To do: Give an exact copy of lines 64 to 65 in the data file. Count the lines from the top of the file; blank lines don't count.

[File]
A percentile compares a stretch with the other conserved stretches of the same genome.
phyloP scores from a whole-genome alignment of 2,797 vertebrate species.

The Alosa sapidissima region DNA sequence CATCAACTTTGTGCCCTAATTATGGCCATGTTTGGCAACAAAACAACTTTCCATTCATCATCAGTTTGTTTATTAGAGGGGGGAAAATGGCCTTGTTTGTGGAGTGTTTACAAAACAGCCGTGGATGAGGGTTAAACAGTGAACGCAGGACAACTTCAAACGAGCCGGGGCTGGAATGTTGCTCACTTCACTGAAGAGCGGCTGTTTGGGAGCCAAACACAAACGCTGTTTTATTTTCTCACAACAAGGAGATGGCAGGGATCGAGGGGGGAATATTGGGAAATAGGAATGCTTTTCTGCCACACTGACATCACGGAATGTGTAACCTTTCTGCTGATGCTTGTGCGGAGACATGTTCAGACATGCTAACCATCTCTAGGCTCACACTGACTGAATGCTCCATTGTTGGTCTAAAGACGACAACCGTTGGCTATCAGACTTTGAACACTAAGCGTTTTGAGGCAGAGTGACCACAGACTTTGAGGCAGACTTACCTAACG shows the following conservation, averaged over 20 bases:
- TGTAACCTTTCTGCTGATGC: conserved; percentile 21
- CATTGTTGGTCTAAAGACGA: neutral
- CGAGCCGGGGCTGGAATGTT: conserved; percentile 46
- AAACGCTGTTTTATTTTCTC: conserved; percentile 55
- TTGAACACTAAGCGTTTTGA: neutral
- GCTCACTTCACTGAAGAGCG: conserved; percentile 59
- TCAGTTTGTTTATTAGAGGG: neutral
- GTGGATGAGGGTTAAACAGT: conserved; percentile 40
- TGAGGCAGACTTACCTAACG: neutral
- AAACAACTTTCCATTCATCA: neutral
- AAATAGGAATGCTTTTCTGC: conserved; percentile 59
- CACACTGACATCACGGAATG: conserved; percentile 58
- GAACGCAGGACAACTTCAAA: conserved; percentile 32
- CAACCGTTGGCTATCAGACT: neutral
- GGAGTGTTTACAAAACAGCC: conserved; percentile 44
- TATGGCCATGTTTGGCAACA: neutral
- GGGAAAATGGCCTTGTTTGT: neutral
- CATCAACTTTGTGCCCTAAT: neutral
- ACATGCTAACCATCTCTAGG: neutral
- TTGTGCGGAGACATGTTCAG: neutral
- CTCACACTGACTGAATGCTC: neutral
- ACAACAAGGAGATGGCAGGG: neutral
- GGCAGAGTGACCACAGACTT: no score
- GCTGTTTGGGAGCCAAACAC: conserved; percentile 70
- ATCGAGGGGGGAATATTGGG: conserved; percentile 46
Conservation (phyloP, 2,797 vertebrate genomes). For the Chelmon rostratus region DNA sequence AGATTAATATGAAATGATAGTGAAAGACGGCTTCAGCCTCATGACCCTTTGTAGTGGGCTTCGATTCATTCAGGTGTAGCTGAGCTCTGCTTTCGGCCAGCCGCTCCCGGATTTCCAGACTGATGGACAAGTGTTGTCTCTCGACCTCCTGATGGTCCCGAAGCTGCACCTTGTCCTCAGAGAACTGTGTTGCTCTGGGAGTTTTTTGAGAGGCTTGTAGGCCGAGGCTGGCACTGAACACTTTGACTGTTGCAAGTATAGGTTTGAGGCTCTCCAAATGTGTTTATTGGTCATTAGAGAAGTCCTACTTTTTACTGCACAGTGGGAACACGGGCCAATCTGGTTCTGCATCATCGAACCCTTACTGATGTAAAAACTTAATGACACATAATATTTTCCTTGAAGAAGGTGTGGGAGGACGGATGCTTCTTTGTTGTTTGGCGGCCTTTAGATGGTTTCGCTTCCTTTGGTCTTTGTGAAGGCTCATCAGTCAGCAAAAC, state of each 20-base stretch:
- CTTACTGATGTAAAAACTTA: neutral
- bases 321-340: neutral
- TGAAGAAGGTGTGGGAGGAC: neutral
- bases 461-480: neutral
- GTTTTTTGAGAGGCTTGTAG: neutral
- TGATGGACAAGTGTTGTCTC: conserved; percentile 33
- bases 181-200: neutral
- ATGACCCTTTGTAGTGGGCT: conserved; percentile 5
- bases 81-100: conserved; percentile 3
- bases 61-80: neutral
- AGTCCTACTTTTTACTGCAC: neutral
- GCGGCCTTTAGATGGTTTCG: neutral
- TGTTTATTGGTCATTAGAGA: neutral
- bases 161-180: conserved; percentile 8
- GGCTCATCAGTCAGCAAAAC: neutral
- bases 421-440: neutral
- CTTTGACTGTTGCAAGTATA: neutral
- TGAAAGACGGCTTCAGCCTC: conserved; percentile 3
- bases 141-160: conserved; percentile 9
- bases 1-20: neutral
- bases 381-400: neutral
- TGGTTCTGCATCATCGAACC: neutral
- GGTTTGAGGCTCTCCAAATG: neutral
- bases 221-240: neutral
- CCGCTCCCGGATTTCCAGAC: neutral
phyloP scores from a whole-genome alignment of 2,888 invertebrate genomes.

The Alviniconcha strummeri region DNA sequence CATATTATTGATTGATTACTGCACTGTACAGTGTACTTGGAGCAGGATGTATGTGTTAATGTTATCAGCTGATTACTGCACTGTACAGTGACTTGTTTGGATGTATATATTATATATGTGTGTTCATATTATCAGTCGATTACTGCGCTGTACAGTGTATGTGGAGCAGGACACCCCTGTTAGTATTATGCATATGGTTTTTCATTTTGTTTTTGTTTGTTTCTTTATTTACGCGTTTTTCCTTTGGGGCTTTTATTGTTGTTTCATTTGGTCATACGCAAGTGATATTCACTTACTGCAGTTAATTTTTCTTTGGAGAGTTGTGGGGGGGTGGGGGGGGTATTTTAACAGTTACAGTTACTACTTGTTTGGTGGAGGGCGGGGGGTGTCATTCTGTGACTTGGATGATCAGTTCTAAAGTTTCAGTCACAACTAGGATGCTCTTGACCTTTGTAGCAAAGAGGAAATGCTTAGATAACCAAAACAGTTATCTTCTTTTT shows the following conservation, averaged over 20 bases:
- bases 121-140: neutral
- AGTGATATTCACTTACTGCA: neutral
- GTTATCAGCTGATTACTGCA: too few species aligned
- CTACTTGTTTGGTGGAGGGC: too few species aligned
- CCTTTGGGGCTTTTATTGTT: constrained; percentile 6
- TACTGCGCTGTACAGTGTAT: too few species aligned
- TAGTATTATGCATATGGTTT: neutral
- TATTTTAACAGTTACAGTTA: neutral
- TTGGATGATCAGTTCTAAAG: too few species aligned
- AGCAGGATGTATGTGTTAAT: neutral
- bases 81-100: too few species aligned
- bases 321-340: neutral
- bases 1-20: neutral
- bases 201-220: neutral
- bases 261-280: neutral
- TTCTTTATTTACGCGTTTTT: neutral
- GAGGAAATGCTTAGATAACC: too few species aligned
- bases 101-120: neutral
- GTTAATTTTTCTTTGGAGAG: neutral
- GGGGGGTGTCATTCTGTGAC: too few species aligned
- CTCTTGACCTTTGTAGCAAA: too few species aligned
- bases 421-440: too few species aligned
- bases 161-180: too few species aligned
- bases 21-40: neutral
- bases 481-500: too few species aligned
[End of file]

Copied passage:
- TATTTTAACAGTTACAGTTA: neutral
- TTGGATGATCAGTTCTAAAG: too few species aligned